19. 19.
    Mijajlovic M, Wright D, Zivkovic V, Bi JX, Biggs MJ. Microfluidic hydrodynamic focusing based synthesis of POPC liposomes for model biological systems. Colloids Surf B Biointerfaces. 2013;104:276–81.CrossRefGoogle Scholar
  20. 20.
    Wibroe PP, Ahmadvand D, Oghabian MA, Yaghmur A, Moghimi SM. An integrated assessment of morphology, size, and complement activation of the PEGylated liposomal doxorubicin products Doxil®, Caelyx®, DOXOrubicin, and SinaDoxosome. J Control Release Off J Control Release Soc. 2016;221:1–8.CrossRefGoogle Scholar
  21. 21.
    Petre CE, Dittmer DP. Liposomal daunorubicin as treatment for Kaposi’s sarcoma. Int J Nanomedicine. 2007;2:277–88.PubMedPubMedCentralGoogle Scholar
  22. 22.
    Leonard RCF, Williams S, Tulpule A, Levine AM, Oliveros S. Improving the therapeutic index of anthracycline chemotherapy: focus on liposomal doxorubicin (Myocet). Breast Edinb Scotl. 2009;18:218–24.CrossRefGoogle Scholar
  23. 23.
    Rodriguez MA, Pytlik R, Kozak T, Chhanabhai M, Gascoyne R, Lu B, et al. Vincristine sulfate liposomes injection (Marqibo) in heavily pretreated patients with refractory aggressive non-Hodgkin lymphoma: report of the pivotal phase 2 study. Cancer. 2009;115:3475–82.CrossRefGoogle Scholar
  24. 24.
    Silverman JA, Deitcher SR. Marqibo® (vincristine sulfate liposome injection) improves the pharmacokinetics and pharmacodynamics of vincristine. Cancer Chemother Pharmacol. 2013;71:555–64.CrossRefGoogle Scholar
  25. 25.
    Drummond DC, Noble CO, Guo Z, Hong K, Park JW, Kirpotin DB. Development of a highly active nanoliposomal irinotecan using a novel intraliposomal stabilization strategy. Cancer Res. 2006;66:3271–7.CrossRefGoogle Scholar
  26. 26.
    Rasch MR, Rossinyol E, Hueso JL, Goodfellow BW, Arbiol J, Korgel BA. Hydrophobic gold nanoparticle self-assembly with phosphatidylcholine lipid: membrane-loaded and janus vesicles. Nano Lett. 2010;10:3733–9.CrossRefGoogle Scholar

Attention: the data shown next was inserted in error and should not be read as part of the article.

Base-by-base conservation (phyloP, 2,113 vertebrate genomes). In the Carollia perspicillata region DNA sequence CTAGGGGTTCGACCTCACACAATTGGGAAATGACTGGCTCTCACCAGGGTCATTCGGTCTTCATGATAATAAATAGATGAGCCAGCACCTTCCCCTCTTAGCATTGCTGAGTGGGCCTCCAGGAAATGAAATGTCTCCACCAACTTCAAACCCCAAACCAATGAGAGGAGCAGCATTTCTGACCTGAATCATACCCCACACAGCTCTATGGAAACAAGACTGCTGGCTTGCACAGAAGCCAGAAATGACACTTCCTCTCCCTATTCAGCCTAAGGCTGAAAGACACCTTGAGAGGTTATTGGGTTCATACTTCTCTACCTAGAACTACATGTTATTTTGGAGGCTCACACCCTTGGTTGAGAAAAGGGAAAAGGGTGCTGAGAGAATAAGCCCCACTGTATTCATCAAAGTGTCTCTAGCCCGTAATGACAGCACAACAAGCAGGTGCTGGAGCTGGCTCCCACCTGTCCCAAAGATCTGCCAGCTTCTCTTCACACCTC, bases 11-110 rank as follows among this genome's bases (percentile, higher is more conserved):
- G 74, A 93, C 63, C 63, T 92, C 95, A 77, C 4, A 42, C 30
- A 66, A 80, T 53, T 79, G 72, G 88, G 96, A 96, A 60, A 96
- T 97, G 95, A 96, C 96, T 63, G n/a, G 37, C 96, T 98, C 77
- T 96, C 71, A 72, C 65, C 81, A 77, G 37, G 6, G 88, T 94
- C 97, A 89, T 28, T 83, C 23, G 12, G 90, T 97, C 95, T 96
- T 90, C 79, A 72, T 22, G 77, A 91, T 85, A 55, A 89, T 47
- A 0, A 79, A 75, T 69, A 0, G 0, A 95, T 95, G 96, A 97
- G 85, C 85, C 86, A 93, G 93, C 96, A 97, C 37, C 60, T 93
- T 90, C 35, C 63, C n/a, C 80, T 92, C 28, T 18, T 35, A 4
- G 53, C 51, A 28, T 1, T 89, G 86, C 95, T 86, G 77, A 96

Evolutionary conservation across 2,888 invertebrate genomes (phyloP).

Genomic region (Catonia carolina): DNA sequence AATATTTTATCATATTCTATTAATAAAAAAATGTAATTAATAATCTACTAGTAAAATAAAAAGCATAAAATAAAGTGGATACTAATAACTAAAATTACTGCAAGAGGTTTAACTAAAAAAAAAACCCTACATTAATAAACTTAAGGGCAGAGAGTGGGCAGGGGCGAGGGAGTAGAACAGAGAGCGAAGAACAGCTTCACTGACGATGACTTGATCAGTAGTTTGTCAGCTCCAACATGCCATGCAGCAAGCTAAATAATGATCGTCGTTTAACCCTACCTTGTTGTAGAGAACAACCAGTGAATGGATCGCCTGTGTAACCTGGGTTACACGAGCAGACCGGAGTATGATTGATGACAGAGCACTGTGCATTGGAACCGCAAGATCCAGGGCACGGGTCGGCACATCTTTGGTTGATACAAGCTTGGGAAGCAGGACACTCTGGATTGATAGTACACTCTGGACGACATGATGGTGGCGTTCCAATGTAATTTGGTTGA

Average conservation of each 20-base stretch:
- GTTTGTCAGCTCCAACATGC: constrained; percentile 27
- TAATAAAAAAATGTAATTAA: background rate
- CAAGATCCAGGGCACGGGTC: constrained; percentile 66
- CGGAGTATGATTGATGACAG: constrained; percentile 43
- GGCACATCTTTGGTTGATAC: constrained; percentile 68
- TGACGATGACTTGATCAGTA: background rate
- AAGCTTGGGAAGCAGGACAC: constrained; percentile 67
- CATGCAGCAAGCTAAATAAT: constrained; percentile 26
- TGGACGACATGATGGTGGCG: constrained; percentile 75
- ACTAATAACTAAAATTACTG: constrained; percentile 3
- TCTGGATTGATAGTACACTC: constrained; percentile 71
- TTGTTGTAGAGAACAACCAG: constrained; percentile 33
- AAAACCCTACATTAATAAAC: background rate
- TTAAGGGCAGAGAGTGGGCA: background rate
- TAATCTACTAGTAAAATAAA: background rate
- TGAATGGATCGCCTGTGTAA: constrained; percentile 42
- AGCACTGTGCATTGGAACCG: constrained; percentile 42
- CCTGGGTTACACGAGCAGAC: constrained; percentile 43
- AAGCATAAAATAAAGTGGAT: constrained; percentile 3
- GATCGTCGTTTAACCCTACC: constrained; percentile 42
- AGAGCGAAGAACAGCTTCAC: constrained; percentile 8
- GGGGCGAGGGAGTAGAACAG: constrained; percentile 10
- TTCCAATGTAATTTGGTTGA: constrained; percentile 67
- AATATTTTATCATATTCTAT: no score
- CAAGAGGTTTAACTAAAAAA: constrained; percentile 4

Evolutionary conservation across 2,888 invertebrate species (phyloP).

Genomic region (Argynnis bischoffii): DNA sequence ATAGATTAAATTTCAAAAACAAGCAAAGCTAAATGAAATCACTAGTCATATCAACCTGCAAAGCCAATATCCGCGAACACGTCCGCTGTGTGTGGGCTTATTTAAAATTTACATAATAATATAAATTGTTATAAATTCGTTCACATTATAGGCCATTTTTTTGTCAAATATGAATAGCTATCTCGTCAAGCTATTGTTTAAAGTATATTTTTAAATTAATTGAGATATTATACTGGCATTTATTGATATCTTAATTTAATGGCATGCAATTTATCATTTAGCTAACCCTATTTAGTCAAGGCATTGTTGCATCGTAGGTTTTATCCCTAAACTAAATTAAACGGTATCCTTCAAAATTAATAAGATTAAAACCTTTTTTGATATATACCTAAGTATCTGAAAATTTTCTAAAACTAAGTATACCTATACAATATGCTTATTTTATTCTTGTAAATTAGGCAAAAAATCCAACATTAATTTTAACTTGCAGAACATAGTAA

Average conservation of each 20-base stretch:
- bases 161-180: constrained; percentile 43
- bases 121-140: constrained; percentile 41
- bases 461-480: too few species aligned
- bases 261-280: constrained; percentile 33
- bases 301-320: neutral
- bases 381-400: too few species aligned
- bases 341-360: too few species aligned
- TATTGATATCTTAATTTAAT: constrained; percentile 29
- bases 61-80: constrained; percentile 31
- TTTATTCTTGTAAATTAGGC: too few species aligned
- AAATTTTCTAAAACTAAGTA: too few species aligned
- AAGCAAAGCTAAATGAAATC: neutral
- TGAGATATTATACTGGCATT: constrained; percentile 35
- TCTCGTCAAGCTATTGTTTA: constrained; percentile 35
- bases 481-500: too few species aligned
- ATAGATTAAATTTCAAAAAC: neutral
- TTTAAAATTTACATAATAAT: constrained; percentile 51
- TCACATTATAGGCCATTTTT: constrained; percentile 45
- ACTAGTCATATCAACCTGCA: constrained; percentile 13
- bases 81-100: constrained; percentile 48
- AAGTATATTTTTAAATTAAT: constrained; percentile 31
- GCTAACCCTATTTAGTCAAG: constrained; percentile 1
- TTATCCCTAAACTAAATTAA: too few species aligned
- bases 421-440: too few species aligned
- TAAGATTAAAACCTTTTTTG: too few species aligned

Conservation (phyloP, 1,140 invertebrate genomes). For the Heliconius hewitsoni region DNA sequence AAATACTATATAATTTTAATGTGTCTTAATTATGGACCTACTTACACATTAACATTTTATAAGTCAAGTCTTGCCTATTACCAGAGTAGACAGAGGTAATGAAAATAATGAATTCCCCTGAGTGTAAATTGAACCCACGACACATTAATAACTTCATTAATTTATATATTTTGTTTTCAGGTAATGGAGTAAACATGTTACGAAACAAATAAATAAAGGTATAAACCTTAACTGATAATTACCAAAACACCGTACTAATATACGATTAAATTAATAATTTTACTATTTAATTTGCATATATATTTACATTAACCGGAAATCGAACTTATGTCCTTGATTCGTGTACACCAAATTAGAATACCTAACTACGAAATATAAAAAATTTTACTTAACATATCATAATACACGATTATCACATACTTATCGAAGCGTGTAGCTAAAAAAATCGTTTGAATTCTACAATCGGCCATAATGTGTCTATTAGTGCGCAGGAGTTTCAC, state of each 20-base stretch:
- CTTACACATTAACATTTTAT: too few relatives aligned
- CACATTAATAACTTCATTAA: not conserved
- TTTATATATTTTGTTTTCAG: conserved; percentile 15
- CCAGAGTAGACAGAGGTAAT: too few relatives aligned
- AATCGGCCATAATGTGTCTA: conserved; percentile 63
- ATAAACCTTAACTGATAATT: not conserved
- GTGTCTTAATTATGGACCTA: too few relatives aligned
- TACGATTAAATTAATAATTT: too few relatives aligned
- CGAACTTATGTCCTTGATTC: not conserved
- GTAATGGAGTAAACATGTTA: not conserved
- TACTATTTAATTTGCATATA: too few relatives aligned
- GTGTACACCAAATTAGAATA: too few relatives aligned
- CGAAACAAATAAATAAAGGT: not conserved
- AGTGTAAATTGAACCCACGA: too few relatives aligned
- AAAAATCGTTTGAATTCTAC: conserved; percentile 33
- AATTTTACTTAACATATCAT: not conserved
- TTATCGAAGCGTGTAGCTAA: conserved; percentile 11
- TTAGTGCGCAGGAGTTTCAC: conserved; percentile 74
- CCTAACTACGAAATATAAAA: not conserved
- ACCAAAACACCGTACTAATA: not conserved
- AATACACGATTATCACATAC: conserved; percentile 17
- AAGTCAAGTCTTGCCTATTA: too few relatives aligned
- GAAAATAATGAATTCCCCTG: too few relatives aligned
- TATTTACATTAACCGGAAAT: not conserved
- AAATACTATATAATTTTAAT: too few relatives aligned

27. 27.
    Witzigmann D, Sieber S, Porta F, Grossen P, Bieri A, Strelnikova N, et al. Formation of lipid and polymer based gold nanohybrids using a nanoreactor approach. RSC Adv. 2015;5:74320–8.CrossRefGoogle Scholar
  28. 28.
    Kulkarni JA, Tam YYC, Chen S, Tam YK, Zaifman J, Cullis PR, et al. Rapid synthesis of lipid nanoparticles containing hydrophobic inorganic nanoparticles. Nanoscale. 2017;9:13600–9.CrossRefGoogle Scholar
  29. 29.
    Balbino TA, Aoki NT, Gasperini AAM, Oliveira CLP, Azzoni AR, Cavalcanti LP, et al. Continuous flow production of cationic liposomes at high lipid concentration in microfluidic devices for gene delivery applications. Chem Eng J. 2013;226:423–33.CrossRefGoogle Scholar
  30. 30.
    Huang Z, Li X, Zhang T, Song Y, She Z, Li J, et al. Progress involving new techniques for liposome preparation. Asian J Pharm Sci. 2014;9:176–82.CrossRefGoogle Scholar
  31. 31.
    Balbino TA, Azzoni AR, de la Torre LG. Microfluidic devices for continuous production of pDNA/cationic liposome complexes for gene delivery and vaccine therapy. Colloids Surf B Biointerfaces. 2013;111:203–10.CrossRefGoogle Scholar
  32. 32.
    Jahn A, Stavis SM, Hong JS, Vreeland WN, DeVoe DL, Gaitan M. Microfluidic mixing and the formation of nanoscale lipid vesicles. ACS Nano. 2010;4:2077–87.CrossRefGoogle Scholar
  33. 33.